Tony: Is your analytical tool sensitive enough? Does it give you the kind of information that you need? Is it analyzing the right materials to even answer the question? All of these kinds of things. I’m a big believer of positive controls and negative controls. You want to run your assay with outcomes you fully expect. We did an RNA-seq study recently where the database that was provided by Grant’s company. The first experiment I did when Grant provided the data to me was I said, “Okay, if this data is correctly provided from Grant’s team, I should be able to recreate the figure from which the data was deposited.” And sure enough, we exactly recreated the data that was in the publication for one gene.
Tony: And that gave me confidence that the other genes are going to give probably accurate results. So that’s the kind of stuff you need to do. You need to convince yourself in the lab empirically that you’re on the right track, and not just assume that because you found a method somewhere that that’s going to work. We all know most methods that you just snag from somewhere don’t work. You’ve got to tweak them, and then sadly enough, many of the results that we get in papers can’t be replicated. So the way to get it right is to have the right methods, and show that you can produce reproducible results that convinced herself that the methods are right. I mentioned persistence is important. Replication is my other favorite word in science. We have to be able to replicate what we’ve done and what other people have done with similar methods before we have any confidence that we’re on the right track.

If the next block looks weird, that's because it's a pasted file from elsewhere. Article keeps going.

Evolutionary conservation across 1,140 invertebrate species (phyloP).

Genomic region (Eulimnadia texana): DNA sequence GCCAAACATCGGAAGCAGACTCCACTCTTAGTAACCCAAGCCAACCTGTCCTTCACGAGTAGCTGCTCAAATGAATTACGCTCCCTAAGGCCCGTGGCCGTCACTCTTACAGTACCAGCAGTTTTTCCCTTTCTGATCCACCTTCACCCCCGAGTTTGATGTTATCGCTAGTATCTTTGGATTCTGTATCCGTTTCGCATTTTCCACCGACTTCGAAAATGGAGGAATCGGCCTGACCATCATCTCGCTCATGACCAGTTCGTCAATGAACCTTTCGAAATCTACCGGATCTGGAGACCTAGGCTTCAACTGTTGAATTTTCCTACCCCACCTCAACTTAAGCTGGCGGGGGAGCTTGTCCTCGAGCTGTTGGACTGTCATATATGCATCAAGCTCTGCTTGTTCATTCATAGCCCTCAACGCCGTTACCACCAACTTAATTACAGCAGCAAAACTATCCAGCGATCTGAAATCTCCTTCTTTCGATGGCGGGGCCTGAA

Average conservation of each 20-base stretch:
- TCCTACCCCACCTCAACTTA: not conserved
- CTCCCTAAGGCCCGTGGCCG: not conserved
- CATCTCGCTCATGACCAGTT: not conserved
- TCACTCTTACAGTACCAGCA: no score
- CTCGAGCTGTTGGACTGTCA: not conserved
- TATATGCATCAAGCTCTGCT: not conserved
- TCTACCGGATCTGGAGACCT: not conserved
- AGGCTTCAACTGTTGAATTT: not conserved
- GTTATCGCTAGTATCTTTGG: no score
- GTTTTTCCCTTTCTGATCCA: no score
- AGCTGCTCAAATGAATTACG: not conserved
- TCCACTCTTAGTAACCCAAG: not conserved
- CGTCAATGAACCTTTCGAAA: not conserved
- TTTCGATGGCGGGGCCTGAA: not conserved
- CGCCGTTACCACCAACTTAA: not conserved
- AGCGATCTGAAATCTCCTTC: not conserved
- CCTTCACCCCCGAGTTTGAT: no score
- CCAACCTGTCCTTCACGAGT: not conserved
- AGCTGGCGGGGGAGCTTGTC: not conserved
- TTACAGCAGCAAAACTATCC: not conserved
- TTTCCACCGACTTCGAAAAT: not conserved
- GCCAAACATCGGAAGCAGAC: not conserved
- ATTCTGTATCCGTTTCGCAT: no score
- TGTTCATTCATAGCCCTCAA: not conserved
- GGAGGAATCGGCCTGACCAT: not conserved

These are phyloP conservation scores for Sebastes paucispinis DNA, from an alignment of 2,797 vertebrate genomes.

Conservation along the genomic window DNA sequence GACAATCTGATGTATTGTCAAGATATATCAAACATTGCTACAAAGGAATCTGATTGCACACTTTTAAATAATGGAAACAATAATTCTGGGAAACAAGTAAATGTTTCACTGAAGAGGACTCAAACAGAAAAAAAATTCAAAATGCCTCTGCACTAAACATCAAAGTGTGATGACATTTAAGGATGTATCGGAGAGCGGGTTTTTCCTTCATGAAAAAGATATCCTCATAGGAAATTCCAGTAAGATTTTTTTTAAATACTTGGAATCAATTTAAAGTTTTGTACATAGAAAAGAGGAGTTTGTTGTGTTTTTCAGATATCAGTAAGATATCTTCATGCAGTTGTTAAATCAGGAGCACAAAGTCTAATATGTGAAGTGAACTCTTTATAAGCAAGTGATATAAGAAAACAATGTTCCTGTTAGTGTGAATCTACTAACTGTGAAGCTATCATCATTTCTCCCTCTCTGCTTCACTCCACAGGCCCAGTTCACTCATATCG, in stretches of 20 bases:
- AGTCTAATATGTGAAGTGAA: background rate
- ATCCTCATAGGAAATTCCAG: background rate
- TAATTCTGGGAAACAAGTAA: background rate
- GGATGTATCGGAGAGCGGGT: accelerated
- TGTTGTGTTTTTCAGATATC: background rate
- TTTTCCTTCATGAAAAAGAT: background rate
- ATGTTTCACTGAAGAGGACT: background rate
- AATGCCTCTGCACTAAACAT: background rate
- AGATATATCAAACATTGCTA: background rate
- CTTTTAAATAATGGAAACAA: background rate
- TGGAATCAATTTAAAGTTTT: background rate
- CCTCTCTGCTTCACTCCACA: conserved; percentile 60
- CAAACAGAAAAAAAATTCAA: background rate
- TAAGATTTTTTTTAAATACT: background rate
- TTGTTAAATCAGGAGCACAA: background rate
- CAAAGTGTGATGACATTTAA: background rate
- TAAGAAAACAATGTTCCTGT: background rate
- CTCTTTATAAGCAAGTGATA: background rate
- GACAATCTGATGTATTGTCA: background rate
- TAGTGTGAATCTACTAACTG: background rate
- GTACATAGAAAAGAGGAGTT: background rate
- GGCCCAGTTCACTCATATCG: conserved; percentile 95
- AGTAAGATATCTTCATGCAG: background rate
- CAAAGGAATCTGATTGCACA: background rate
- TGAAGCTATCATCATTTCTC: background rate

Grant: Couldn’t agree more. Well, thank you so much for joining us today, Tony. It was great.
Tony: Great pleasure to be with you, Grant, and I look forward to seeing great things out of your own organization and from all of us who really are committed to putting all of this that we’ve been talking about together, so that we can help people get over inherited diseases, acquired diseases, and even those that are spontaneous. There’s a lot to be learned. There’s really no end to what medical science is going to be able to achieve, and t’s just exciting to be part of this.
Grant: What will science do next?